The History of the Ashes Test Series
The Ashes Test Series is one of the most prestigious cricket events in the world. The series is played between Australia and England and is held every two years. This historic rivalry between the two nations dates back to 1882 and continues to be one of the most fiercely contested tournaments in cricket. From its inception, the Ashes Test Series has captured the imagination of cricket fans from all over the world. In this article, we will take a look at the history of this great cricket event.
The concept of the Ashes came about during England’s tour of Australia in 1882. In a match played at The Oval in London, Australia defeated England for the first time on English soil. The following day, the Sporting Times published a satirical obituary, stating that English cricket had died, and “the body will be cremated and the ashes taken to Australia”.
When the Australian team toured England in 1882, the English captain, Ivo Bligh, vowed to “regain those ashes”. The series was played in England, and the Australians won the first match at The Oval. In the second match, England won, and the third game was tied. The Australians won the fourth match to take a 2-1 lead in the series. The final game, played at The Oval, was won by England. Bligh was presented with a small urn containing the ashes of a burnt bail to symbolize the “ashes” that he had promised to bring back to England.
The Ashes trophy is not the official prize award. It is a small terracotta urn that was presented to Ivo Bligh by a group of Melbourne women following the 1882-3 tour. The urn is kept in the Marylebone Cricket Club (MCC) Museum at Lord’s Cricket Ground. The urn is only brought out on special occasions and is never awarded to the winners of the series.
The Ashes Test Series resumed in 1884-85 when the Australians hosted England. The series ended in a 3-2 win for England. The teams did not play another Test series until 1891-92, when the Australians visited England once again. They played a three-match series, and all three games were drawn. It was not until the 1894-95 series in Australia that a team other than England or Australia played in the Ashes. South Africa joined the series, but it was still contested between England and Australia.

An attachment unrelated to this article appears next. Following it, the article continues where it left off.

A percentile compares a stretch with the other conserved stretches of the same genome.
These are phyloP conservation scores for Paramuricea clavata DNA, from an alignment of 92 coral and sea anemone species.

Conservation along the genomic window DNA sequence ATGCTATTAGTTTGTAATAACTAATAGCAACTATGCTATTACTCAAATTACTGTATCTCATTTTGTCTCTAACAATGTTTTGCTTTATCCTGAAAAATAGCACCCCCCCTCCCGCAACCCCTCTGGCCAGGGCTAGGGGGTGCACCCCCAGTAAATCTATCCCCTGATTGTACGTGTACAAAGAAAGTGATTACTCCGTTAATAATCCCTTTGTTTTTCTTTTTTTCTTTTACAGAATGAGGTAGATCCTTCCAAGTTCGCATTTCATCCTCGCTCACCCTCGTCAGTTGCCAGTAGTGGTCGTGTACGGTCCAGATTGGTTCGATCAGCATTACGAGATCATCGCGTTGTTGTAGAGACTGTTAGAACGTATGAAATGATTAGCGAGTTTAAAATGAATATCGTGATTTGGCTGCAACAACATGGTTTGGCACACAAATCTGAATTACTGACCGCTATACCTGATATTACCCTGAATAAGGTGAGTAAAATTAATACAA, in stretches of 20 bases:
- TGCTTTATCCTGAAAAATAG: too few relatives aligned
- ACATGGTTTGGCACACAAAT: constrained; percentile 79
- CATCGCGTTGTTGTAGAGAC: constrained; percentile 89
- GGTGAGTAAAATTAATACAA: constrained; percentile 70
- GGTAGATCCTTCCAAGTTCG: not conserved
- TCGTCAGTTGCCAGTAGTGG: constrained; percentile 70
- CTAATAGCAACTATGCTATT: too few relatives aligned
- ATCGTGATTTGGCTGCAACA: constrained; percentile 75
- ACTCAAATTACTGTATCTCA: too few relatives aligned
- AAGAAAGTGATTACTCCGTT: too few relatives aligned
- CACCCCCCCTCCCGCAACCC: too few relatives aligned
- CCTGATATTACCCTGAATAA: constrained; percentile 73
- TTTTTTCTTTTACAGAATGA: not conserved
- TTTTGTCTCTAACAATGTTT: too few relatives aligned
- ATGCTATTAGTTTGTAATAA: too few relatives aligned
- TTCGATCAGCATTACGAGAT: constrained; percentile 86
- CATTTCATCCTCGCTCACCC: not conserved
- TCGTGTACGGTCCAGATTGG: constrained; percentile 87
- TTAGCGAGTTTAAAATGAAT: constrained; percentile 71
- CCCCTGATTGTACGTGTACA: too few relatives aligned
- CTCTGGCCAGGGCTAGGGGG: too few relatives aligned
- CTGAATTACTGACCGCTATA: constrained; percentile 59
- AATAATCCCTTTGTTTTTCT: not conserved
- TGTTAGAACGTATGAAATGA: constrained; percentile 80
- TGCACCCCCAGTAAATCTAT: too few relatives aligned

The early years of the Ashes series were dominated by the Australians. Between 1877 and 1912, they won the series on eight occasions. During this period, the Australians were led by some of the greatest cricketers of all time, including Fred Spofforth, Victor Trumper, and Warwick Armstrong.
The tide began to turn in the 1920s when England won three consecutive Ashes series. They were led by Jack Hobbs, Herbert Sutcliffe, and their captain, Arthur Carr. The Australians regained the Ashes in 1930, and the series has been contested every two years since then, except during the two World Wars.
In the 1948 series, Don Bradman, the greatest cricketer of them all, led Australia to victory in England. It was his final Ashes series, and it was marked by the famous speech he gave to his teammates before the final game at The Oval. Bradman needed only four runs to end his Test career with a batting average of 100, but he was dismissed for a duck in his final innings. The Australians won the game and the series, but Bradman’s dismissal added to the legend of the Ashes series.
The 1950s were a golden period for Australian cricket, as they won four consecutive series. They were led by Richie Benaud, a magnificent leg-spinner and one of the greatest captains of all time. The 1960s and 70s saw a return to England dominance, with the likes of Colin Cowdrey, David Gower and Ian Botham leading the way. However, the 1980s saw another Australian resurgence, with Allan Border and his team winning three consecutive series between 1989 and 1993.
The 21st Century has seen some of the closest and most thrilling Ashes series. In 2005, England won the Ashes for the first time since 1987, and the series was hailed as one of the greatest of all time. In 2009, the Australians regained the Ashes, but they were beaten again by England in 2010-11. The 2013 series was another close affair, with England retaining the Ashes by winning the first three Tests and drawing the fourth.
The Ashes Test Series is a tournament that has captured the imagination of cricket fans for over a century. It is steeped in history and tradition, and every player who has ever taken part in the series has been part of one of the greatest sporting rivalries of all time. The tournament continues to be fiercely contested, and it remains a highlight of the cricketing calendar for fans all over the world.